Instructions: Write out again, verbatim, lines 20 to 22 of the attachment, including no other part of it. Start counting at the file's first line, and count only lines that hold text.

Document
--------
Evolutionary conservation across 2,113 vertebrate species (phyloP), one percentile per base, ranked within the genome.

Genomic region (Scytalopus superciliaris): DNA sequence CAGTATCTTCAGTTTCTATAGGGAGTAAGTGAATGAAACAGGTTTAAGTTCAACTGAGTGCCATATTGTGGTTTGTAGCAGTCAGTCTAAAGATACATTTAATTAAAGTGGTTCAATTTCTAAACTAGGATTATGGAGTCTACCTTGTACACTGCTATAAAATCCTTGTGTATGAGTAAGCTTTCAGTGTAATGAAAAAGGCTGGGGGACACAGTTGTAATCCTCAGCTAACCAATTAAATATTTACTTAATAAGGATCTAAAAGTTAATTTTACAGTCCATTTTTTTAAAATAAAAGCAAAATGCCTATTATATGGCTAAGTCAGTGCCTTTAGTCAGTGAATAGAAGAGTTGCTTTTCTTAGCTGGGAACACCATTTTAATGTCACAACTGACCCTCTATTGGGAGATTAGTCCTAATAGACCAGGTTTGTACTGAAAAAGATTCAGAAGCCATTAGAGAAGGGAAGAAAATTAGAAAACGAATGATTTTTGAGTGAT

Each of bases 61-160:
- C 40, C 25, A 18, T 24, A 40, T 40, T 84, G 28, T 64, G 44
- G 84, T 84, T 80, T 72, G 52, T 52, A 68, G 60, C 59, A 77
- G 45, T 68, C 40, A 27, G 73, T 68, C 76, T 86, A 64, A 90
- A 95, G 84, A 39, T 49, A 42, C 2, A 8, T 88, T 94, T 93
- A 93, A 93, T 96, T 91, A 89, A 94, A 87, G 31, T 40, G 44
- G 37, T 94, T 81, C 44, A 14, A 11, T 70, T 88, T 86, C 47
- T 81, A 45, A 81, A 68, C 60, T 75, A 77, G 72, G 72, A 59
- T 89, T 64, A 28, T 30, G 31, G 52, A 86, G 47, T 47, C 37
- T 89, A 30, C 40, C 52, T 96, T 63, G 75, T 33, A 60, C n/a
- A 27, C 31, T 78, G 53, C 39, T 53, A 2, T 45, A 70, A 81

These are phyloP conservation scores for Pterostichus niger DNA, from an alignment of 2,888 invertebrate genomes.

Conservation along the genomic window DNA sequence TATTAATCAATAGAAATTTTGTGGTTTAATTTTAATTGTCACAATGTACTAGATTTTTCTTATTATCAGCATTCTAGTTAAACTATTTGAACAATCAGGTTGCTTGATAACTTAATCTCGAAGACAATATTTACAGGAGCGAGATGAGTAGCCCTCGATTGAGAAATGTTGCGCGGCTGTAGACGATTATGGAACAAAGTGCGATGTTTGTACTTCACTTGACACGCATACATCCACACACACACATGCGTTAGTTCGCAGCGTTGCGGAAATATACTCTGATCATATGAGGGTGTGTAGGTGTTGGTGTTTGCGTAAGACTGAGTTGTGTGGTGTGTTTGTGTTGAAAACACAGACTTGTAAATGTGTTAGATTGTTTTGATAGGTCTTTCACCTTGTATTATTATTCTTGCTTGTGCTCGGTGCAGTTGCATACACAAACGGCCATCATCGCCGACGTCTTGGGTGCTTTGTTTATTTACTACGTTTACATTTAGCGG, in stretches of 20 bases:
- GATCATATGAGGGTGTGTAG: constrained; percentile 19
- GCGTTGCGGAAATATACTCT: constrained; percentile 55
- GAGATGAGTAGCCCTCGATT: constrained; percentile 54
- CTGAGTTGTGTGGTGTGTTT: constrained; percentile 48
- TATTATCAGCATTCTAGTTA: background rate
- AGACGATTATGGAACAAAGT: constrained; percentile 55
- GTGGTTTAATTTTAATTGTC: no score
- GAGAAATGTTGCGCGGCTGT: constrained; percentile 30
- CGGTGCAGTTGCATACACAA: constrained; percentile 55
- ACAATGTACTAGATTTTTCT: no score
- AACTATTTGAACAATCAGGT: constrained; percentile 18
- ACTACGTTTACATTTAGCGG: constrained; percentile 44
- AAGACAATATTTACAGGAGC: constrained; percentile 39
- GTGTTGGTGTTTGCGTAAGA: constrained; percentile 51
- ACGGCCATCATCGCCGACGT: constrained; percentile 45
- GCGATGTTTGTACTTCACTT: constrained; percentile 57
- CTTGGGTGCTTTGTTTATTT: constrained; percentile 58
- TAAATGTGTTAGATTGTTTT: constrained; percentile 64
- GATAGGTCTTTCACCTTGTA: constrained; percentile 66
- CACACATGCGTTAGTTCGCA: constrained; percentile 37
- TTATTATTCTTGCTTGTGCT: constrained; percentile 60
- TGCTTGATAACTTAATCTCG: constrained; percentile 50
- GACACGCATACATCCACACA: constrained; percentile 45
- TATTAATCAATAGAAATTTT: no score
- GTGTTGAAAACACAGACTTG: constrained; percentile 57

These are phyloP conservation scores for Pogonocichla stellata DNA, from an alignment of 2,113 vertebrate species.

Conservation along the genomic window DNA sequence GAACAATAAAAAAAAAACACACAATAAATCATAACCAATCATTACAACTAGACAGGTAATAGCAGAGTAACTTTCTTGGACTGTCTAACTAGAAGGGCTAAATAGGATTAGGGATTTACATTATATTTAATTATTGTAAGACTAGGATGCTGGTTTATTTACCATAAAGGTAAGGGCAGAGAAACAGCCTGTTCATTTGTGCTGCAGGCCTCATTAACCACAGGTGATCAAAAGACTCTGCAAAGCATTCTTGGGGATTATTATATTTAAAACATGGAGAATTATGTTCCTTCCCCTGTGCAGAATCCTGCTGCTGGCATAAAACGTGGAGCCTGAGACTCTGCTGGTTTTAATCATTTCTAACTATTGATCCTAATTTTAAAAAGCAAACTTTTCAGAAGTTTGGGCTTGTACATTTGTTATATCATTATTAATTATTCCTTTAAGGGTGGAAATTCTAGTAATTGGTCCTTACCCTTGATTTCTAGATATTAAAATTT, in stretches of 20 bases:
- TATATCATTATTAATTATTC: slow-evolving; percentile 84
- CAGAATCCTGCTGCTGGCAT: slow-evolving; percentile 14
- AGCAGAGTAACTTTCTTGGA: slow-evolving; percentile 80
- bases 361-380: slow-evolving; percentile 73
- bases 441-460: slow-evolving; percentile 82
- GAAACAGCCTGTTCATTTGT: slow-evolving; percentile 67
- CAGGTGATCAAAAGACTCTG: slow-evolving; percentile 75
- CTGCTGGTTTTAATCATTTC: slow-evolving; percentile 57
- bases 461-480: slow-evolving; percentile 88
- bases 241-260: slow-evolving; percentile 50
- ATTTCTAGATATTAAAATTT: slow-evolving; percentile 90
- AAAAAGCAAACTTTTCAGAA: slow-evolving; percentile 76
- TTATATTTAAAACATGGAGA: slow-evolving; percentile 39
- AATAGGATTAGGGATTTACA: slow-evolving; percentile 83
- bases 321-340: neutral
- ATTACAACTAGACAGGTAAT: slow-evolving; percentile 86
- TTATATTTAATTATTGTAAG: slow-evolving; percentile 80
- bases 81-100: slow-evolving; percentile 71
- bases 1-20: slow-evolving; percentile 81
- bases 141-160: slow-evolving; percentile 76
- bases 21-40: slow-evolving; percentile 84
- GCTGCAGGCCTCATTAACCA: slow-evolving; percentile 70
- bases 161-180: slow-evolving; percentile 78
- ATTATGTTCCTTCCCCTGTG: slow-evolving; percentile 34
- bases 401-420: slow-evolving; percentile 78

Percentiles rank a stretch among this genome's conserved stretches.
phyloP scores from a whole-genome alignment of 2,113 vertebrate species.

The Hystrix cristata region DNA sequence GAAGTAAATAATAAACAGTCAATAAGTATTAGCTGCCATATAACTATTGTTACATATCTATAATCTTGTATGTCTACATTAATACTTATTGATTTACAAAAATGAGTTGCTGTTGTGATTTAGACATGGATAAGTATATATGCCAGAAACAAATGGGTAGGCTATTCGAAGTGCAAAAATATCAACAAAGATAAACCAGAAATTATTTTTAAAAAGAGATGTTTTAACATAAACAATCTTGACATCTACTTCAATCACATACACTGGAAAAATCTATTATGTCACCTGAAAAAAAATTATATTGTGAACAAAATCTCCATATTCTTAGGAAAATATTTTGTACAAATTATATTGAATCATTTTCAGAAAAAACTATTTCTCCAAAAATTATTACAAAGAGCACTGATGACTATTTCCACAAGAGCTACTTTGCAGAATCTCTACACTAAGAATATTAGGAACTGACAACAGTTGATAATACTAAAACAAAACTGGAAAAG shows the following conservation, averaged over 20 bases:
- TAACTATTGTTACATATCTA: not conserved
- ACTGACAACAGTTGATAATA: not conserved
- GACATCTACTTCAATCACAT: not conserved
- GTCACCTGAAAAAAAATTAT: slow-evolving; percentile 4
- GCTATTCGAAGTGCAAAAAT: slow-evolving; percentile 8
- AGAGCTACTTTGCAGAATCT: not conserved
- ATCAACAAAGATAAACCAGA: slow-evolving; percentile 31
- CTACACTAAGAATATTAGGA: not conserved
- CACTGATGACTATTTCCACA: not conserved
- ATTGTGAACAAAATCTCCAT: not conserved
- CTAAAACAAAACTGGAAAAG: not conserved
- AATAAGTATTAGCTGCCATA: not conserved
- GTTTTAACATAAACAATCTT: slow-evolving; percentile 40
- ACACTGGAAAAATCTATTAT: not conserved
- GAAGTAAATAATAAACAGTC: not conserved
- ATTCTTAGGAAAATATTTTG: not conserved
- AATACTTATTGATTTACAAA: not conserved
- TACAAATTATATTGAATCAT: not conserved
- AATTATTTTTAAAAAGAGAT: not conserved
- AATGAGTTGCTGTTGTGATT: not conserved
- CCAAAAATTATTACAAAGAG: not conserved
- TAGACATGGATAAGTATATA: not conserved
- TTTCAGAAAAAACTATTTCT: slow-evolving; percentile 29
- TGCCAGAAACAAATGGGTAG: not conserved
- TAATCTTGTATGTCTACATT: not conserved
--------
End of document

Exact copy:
- TATTATCAGCATTCTAGTTA: background rate
- AGACGATTATGGAACAAAGT: constrained; percentile 55
- GTGGTTTAATTTTAATTGTC: no score